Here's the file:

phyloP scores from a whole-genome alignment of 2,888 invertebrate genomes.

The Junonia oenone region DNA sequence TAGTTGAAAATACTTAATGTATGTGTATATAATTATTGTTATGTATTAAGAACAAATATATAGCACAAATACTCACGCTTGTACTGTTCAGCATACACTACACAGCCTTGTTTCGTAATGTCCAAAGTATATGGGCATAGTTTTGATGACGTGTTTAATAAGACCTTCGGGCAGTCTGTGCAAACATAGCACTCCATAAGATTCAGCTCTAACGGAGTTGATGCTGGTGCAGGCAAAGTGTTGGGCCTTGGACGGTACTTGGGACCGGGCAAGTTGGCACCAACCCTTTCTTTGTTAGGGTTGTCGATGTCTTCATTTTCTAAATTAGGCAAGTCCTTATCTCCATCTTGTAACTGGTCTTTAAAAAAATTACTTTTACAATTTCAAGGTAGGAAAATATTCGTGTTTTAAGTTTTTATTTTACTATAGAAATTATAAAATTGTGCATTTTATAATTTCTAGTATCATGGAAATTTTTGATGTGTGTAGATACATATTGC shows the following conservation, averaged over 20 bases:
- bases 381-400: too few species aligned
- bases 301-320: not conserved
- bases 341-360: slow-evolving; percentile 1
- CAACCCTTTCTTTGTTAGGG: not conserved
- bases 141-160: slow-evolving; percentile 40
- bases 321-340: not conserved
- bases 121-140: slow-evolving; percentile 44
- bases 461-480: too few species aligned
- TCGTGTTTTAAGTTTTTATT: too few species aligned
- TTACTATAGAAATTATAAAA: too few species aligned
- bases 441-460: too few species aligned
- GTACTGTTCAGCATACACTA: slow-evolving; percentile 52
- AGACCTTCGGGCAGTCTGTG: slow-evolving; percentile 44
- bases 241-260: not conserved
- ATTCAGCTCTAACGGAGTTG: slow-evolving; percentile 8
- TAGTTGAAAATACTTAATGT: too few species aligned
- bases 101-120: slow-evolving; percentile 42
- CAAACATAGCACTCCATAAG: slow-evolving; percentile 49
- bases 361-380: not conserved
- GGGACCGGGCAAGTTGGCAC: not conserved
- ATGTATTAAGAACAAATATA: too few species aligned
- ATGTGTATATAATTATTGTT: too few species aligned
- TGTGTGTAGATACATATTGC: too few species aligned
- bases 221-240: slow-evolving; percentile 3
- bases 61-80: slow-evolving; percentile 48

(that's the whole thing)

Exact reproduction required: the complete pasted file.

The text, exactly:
phyloP scores from a whole-genome alignment of 2,888 invertebrate genomes.

The Junonia oenone region DNA sequence TAGTTGAAAATACTTAATGTATGTGTATATAATTATTGTTATGTATTAAGAACAAATATATAGCACAAATACTCACGCTTGTACTGTTCAGCATACACTACACAGCCTTGTTTCGTAATGTCCAAAGTATATGGGCATAGTTTTGATGACGTGTTTAATAAGACCTTCGGGCAGTCTGTGCAAACATAGCACTCCATAAGATTCAGCTCTAACGGAGTTGATGCTGGTGCAGGCAAAGTGTTGGGCCTTGGACGGTACTTGGGACCGGGCAAGTTGGCACCAACCCTTTCTTTGTTAGGGTTGTCGATGTCTTCATTTTCTAAATTAGGCAAGTCCTTATCTCCATCTTGTAACTGGTCTTTAAAAAAATTACTTTTACAATTTCAAGGTAGGAAAATATTCGTGTTTTAAGTTTTTATTTTACTATAGAAATTATAAAATTGTGCATTTTATAATTTCTAGTATCATGGAAATTTTTGATGTGTGTAGATACATATTGC shows the following conservation, averaged over 20 bases:
- bases 381-400: too few species aligned
- bases 301-320: not conserved
- bases 341-360: slow-evolving; percentile 1
- CAACCCTTTCTTTGTTAGGG: not conserved
- bases 141-160: slow-evolving; percentile 40
- bases 321-340: not conserved
- bases 121-140: slow-evolving; percentile 44
- bases 461-480: too few species aligned
- TCGTGTTTTAAGTTTTTATT: too few species aligned
- TTACTATAGAAATTATAAAA: too few species aligned
- bases 441-460: too few species aligned
- GTACTGTTCAGCATACACTA: slow-evolving; percentile 52
- AGACCTTCGGGCAGTCTGTG: slow-evolving; percentile 44
- bases 241-260: not conserved
- ATTCAGCTCTAACGGAGTTG: slow-evolving; percentile 8
- TAGTTGAAAATACTTAATGT: too few species aligned
- bases 101-120: slow-evolving; percentile 42
- CAAACATAGCACTCCATAAG: slow-evolving; percentile 49
- bases 361-380: not conserved
- GGGACCGGGCAAGTTGGCAC: not conserved
- ATGTATTAAGAACAAATATA: too few species aligned
- ATGTGTATATAATTATTGTT: too few species aligned
- TGTGTGTAGATACATATTGC: too few species aligned
- bases 221-240: slow-evolving; percentile 3
- bases 61-80: slow-evolving; percentile 48